Denallare Technologies Private Limited v Procurement Regulation Authority of Zimbabwe and Another (24 of 2024) [2024] ZWSC 24 (6 March 2024)

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Judgment No 24/24

Chamber Application No SC 541/23







HARARE: 19 OCTOBER 2023 & 6 MARCH 2024

A.S Ndlovu and G. Ndlovu, for the applicant

G. Sithole, for the first respondent

N.B Munyuru, for the second respondent



[1] The applicant seeks condonation and extension of time within which to file an appeal in terms of r 43 of the Supreme Court Rules, 2018. The respondents contest the application.

[2] The applicant is a company duly registered in Zimbabwe. It is a vendor for the design, configuration and commissioning of pre-payment metering technology (PMT) used in the buying and selling of electricity tokens in 13 Southern African countries. The first respondent is a body corporate established in terms of s 5 of the Public Procurement and Disposal of Public Assets Act [Chapter 22:23] (the Act). It is mandated by s 54 (10) (c) as read with s 96 of the Act to, inter alia, investigate anomalies that may arise in public procurement in Zimbabwe. The second respondent is a company duly registered in terms of the laws of Zimbabwe. It has the statutory responsibility of developing and distributing electricity in Zimbabwe.

[3] The applicant won a public tender to configure and install PMT software used by the second respondent. Thereafter the two concluded a contract under which the software was commissioned in April 2013 and upgraded in April 2022. The contract was set to expire on 31 May 2023.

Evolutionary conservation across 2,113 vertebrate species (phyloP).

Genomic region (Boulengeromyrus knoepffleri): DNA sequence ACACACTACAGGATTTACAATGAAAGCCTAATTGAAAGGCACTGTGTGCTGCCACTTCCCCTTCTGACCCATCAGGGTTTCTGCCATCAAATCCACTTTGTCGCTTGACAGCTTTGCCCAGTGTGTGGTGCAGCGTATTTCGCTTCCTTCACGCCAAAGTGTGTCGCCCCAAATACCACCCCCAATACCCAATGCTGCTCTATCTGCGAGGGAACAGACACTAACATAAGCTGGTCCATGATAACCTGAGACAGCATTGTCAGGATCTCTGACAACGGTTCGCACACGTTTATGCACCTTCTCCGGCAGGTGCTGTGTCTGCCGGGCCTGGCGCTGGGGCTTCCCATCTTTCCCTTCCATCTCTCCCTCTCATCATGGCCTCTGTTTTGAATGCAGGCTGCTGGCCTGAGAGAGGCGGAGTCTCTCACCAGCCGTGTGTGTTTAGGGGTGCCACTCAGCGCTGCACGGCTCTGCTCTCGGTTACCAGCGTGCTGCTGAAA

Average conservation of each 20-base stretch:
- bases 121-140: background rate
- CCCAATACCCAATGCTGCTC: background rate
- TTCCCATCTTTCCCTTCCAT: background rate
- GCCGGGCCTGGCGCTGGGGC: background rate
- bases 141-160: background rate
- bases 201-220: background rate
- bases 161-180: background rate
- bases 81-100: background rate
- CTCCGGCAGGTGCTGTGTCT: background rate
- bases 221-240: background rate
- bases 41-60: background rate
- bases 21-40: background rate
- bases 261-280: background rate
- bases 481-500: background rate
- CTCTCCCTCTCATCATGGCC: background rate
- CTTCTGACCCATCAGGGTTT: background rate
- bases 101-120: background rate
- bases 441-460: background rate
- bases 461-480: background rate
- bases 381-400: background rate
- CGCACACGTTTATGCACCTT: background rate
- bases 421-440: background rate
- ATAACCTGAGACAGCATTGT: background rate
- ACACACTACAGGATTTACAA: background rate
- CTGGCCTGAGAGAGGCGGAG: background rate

[4] In October 2021 the first respondent, as a procuring entity, floated tender number ZETDC/INTER/07/2021 for the delivery and supply of new PMT software to replace the applicant’s software. It did so for three reasons. The first was that the 2013 system only had a life span of 18 months left. The second was that the applicant’s software was outdated and too restrictive in that it did not cater for the use of multi-currencies. The final one was that it had become too expensive to operate and maintain the system.

[5] The applicant did not participate in the tender. Its director and deponent to its founding affidavit, Nick Bakaris (Bakaris), however, represented one of the losing bidders, Electricity Management Services Ltd (EMS), in the tender process. The tender was won by and awarded to Inhemeter Co. Ltd.

[6] Aggrieved by the loss, EMS (with Bakaris as its deponent to the founding affidavit) filed two applications, case numbers HC 2389/22 and HC 2404/22, in the High Court challenging the award of the tender to the winner. The applicant, represented by Bakaris, also sought to stop the award of the tender to the winner in a court application in case number HC 8954/22, the adverse result of which birthed the present application. In a further bid to stop the consummation of the contract between the second respondent and Inhemeter, the applicant also filed an urgent chamber application in case number HC 2937/23, which it subsequently withdrew.